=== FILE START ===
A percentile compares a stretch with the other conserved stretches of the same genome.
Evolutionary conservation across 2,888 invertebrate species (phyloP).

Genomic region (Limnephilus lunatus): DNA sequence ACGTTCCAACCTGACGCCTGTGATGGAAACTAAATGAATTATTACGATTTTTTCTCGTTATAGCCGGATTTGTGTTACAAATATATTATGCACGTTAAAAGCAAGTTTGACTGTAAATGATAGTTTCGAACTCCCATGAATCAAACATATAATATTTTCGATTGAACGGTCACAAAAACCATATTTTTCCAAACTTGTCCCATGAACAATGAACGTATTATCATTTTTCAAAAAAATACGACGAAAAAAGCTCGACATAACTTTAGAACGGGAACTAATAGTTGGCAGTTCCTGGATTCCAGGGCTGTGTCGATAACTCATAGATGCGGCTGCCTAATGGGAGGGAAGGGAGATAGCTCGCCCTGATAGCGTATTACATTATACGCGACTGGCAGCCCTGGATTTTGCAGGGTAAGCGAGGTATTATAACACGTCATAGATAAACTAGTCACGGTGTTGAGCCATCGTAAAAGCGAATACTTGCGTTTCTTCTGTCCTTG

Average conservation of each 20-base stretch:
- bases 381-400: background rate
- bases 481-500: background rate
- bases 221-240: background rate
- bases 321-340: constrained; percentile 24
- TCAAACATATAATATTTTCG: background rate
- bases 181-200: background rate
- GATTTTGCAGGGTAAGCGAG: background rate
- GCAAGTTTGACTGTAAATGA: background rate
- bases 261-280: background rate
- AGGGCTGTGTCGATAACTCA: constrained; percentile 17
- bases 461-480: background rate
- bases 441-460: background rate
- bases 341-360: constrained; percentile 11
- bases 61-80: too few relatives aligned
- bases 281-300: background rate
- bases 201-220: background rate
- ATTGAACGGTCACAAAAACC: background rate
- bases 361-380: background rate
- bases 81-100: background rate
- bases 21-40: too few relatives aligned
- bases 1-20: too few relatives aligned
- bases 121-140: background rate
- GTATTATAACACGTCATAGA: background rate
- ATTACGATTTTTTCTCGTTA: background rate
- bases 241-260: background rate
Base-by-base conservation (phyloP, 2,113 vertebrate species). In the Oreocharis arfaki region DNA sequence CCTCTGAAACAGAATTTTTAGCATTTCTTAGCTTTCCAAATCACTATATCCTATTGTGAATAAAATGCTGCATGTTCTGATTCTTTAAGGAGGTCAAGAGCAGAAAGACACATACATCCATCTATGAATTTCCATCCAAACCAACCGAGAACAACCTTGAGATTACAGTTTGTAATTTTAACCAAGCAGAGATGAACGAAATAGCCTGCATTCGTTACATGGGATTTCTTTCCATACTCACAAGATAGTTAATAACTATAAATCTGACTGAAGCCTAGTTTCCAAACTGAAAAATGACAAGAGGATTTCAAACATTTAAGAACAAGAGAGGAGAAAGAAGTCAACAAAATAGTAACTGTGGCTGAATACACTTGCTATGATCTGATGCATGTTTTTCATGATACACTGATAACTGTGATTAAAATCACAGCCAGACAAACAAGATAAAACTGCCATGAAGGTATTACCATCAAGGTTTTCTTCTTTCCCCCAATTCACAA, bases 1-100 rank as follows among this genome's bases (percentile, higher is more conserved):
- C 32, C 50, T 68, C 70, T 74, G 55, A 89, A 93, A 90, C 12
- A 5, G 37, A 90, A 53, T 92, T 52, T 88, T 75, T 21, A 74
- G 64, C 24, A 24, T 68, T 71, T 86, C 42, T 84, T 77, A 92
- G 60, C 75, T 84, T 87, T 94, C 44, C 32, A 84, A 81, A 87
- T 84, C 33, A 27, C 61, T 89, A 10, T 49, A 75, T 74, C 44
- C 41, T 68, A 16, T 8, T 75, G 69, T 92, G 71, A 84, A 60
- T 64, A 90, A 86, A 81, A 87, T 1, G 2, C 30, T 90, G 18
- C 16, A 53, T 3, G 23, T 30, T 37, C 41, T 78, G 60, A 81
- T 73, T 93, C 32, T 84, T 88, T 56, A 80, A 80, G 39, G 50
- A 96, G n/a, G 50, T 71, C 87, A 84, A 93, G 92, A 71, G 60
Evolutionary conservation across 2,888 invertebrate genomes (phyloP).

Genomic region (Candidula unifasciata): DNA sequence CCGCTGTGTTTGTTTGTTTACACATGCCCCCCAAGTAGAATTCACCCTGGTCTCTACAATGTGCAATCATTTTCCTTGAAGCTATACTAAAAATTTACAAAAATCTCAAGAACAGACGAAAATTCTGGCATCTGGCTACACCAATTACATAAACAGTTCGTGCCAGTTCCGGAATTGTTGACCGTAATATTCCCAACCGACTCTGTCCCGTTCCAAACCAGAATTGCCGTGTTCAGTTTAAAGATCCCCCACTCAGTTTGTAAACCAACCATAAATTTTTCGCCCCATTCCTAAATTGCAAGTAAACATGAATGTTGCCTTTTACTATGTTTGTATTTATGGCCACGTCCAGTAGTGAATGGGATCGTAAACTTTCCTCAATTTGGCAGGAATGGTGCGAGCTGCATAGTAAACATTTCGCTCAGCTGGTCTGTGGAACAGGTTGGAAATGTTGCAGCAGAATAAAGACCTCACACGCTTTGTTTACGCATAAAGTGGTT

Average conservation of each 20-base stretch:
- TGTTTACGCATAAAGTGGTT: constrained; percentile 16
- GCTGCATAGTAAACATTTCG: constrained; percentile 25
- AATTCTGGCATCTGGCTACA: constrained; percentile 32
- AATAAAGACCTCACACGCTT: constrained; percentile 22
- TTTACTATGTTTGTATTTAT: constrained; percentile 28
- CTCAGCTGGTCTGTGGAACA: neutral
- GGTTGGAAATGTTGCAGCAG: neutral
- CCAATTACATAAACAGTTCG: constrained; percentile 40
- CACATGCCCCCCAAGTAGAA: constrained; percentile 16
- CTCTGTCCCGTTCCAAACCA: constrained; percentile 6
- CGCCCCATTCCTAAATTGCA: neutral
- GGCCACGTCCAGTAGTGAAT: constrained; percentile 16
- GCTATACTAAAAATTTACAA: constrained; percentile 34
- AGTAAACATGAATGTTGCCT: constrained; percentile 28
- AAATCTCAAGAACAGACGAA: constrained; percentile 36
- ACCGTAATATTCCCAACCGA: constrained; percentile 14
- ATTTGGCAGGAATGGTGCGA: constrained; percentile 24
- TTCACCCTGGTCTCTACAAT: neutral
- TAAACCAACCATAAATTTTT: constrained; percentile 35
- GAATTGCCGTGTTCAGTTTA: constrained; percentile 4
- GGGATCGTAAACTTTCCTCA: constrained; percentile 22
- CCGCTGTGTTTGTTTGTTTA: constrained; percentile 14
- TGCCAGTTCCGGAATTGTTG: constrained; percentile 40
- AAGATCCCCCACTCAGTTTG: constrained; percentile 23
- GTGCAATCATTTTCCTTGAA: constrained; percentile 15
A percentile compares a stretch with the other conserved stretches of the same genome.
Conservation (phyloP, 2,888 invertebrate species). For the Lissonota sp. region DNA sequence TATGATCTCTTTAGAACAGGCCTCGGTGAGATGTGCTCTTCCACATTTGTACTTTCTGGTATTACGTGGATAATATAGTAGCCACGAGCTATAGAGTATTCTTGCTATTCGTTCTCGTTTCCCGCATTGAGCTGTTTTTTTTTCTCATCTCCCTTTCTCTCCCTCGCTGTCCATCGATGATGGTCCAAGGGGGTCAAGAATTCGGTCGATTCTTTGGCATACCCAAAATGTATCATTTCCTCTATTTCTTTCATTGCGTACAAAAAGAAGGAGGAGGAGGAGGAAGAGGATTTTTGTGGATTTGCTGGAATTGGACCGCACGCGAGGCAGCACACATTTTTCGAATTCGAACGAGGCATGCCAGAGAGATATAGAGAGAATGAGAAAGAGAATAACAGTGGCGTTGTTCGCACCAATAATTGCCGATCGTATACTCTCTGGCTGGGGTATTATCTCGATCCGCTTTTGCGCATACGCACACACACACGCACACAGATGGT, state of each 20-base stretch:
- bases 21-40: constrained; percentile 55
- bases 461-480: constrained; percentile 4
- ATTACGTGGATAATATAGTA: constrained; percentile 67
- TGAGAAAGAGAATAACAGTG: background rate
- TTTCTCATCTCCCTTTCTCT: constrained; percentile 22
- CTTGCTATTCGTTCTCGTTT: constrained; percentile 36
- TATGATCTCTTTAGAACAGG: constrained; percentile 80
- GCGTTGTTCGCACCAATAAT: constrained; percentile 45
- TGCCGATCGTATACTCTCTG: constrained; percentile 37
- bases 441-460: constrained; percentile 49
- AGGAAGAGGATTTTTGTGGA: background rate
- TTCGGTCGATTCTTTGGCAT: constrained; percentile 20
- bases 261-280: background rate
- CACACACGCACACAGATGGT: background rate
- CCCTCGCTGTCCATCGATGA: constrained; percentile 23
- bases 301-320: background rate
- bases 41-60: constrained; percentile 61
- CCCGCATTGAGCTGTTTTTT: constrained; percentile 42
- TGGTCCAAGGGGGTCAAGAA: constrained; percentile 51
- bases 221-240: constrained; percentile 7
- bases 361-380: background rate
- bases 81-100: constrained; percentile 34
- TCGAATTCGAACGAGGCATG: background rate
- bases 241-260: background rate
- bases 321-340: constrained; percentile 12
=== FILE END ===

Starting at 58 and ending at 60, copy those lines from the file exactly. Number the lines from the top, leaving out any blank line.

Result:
- AAATCTCAAGAACAGACGAA: constrained; percentile 36
- ACCGTAATATTCCCAACCGA: constrained; percentile 14
- ATTTGGCAGGAATGGTGCGA: constrained; percentile 24